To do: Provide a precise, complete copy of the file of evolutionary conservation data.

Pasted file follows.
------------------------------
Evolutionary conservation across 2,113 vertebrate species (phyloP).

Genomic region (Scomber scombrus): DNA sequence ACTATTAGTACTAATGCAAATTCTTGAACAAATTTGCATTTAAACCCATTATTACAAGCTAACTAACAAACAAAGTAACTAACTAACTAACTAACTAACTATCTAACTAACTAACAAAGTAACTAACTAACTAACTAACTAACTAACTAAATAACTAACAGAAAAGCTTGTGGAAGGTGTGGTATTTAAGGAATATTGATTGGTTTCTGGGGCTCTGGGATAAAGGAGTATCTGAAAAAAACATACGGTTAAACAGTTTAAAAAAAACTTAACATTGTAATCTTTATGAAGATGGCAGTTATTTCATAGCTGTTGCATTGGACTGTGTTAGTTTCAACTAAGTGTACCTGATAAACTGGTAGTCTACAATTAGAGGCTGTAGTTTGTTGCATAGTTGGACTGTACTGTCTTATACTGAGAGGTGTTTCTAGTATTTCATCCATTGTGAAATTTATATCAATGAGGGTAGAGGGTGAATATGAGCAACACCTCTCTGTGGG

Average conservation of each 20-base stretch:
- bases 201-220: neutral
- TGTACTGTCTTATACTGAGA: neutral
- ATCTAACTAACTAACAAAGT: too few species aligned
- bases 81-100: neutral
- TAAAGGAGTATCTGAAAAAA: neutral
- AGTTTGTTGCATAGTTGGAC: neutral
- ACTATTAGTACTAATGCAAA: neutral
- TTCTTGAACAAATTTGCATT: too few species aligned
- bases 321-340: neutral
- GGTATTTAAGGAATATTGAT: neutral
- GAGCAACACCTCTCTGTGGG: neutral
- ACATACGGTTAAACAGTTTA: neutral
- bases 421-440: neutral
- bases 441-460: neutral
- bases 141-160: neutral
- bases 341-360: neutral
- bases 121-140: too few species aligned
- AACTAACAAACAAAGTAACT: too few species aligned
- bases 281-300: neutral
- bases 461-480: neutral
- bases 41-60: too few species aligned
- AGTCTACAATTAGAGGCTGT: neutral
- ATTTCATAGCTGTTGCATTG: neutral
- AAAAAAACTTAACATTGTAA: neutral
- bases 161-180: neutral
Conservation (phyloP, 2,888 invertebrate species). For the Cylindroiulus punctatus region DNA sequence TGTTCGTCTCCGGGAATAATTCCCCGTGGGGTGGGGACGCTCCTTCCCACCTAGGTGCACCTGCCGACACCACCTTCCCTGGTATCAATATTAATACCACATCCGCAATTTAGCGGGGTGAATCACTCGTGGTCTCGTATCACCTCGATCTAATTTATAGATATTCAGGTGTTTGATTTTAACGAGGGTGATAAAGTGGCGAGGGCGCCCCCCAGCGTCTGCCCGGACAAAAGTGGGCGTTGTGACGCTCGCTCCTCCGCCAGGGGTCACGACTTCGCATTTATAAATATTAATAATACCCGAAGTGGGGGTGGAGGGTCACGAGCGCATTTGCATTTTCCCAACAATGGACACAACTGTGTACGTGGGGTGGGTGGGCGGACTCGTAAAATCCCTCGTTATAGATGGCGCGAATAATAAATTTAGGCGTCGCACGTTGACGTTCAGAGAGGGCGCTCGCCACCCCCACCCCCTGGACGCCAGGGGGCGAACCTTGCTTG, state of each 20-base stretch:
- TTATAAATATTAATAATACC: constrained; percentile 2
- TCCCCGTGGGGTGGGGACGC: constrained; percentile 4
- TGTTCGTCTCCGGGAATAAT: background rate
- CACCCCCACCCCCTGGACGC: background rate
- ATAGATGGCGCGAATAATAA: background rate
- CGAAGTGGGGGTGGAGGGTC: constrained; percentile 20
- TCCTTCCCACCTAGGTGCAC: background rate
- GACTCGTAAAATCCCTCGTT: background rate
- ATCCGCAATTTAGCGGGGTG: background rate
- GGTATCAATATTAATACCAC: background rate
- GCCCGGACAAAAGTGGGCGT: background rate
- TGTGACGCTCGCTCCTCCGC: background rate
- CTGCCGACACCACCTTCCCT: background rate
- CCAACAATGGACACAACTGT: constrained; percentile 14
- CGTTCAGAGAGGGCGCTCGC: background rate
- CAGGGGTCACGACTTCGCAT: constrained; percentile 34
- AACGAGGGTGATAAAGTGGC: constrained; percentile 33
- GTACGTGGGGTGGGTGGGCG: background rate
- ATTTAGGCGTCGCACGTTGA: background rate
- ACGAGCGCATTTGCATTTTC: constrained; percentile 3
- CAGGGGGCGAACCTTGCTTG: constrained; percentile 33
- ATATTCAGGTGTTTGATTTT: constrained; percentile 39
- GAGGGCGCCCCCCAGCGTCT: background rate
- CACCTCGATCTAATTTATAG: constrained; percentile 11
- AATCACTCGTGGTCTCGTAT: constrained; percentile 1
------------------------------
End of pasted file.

Evolutionary conservation across 2,113 vertebrate species (phyloP).

Genomic region (Scomber scombrus): DNA sequence ACTATTAGTACTAATGCAAATTCTTGAACAAATTTGCATTTAAACCCATTATTACAAGCTAACTAACAAACAAAGTAACTAACTAACTAACTAACTAACTATCTAACTAACTAACAAAGTAACTAACTAACTAACTAACTAACTAACTAAATAACTAACAGAAAAGCTTGTGGAAGGTGTGGTATTTAAGGAATATTGATTGGTTTCTGGGGCTCTGGGATAAAGGAGTATCTGAAAAAAACATACGGTTAAACAGTTTAAAAAAAACTTAACATTGTAATCTTTATGAAGATGGCAGTTATTTCATAGCTGTTGCATTGGACTGTGTTAGTTTCAACTAAGTGTACCTGATAAACTGGTAGTCTACAATTAGAGGCTGTAGTTTGTTGCATAGTTGGACTGTACTGTCTTATACTGAGAGGTGTTTCTAGTATTTCATCCATTGTGAAATTTATATCAATGAGGGTAGAGGGTGAATATGAGCAACACCTCTCTGTGGG

Average conservation of each 20-base stretch:
- bases 201-220: neutral
- TGTACTGTCTTATACTGAGA: neutral
- ATCTAACTAACTAACAAAGT: too few species aligned
- bases 81-100: neutral
- TAAAGGAGTATCTGAAAAAA: neutral
- AGTTTGTTGCATAGTTGGAC: neutral
- ACTATTAGTACTAATGCAAA: neutral
- TTCTTGAACAAATTTGCATT: too few species aligned
- bases 321-340: neutral
- GGTATTTAAGGAATATTGAT: neutral
- GAGCAACACCTCTCTGTGGG: neutral
- ACATACGGTTAAACAGTTTA: neutral
- bases 421-440: neutral
- bases 441-460: neutral
- bases 141-160: neutral
- bases 341-360: neutral
- bases 121-140: too few species aligned
- AACTAACAAACAAAGTAACT: too few species aligned
- bases 281-300: neutral
- bases 461-480: neutral
- bases 41-60: too few species aligned
- AGTCTACAATTAGAGGCTGT: neutral
- ATTTCATAGCTGTTGCATTG: neutral
- AAAAAAACTTAACATTGTAA: neutral
- bases 161-180: neutral
Conservation (phyloP, 2,888 invertebrate species). For the Cylindroiulus punctatus region DNA sequence TGTTCGTCTCCGGGAATAATTCCCCGTGGGGTGGGGACGCTCCTTCCCACCTAGGTGCACCTGCCGACACCACCTTCCCTGGTATCAATATTAATACCACATCCGCAATTTAGCGGGGTGAATCACTCGTGGTCTCGTATCACCTCGATCTAATTTATAGATATTCAGGTGTTTGATTTTAACGAGGGTGATAAAGTGGCGAGGGCGCCCCCCAGCGTCTGCCCGGACAAAAGTGGGCGTTGTGACGCTCGCTCCTCCGCCAGGGGTCACGACTTCGCATTTATAAATATTAATAATACCCGAAGTGGGGGTGGAGGGTCACGAGCGCATTTGCATTTTCCCAACAATGGACACAACTGTGTACGTGGGGTGGGTGGGCGGACTCGTAAAATCCCTCGTTATAGATGGCGCGAATAATAAATTTAGGCGTCGCACGTTGACGTTCAGAGAGGGCGCTCGCCACCCCCACCCCCTGGACGCCAGGGGGCGAACCTTGCTTG, state of each 20-base stretch:
- TTATAAATATTAATAATACC: constrained; percentile 2
- TCCCCGTGGGGTGGGGACGC: constrained; percentile 4
- TGTTCGTCTCCGGGAATAAT: background rate
- CACCCCCACCCCCTGGACGC: background rate
- ATAGATGGCGCGAATAATAA: background rate
- CGAAGTGGGGGTGGAGGGTC: constrained; percentile 20
- TCCTTCCCACCTAGGTGCAC: background rate
- GACTCGTAAAATCCCTCGTT: background rate
- ATCCGCAATTTAGCGGGGTG: background rate
- GGTATCAATATTAATACCAC: background rate
- GCCCGGACAAAAGTGGGCGT: background rate
- TGTGACGCTCGCTCCTCCGC: background rate
- CTGCCGACACCACCTTCCCT: background rate
- CCAACAATGGACACAACTGT: constrained; percentile 14
- CGTTCAGAGAGGGCGCTCGC: background rate
- CAGGGGTCACGACTTCGCAT: constrained; percentile 34
- AACGAGGGTGATAAAGTGGC: constrained; percentile 33
- GTACGTGGGGTGGGTGGGCG: background rate
- ATTTAGGCGTCGCACGTTGA: background rate
- ACGAGCGCATTTGCATTTTC: constrained; percentile 3
- CAGGGGGCGAACCTTGCTTG: constrained; percentile 33
- ATATTCAGGTGTTTGATTTT: constrained; percentile 39
- GAGGGCGCCCCCCAGCGTCT: background rate
- CACCTCGATCTAATTTATAG: constrained; percentile 11
- AATCACTCGTGGTCTCGTAT: constrained; percentile 1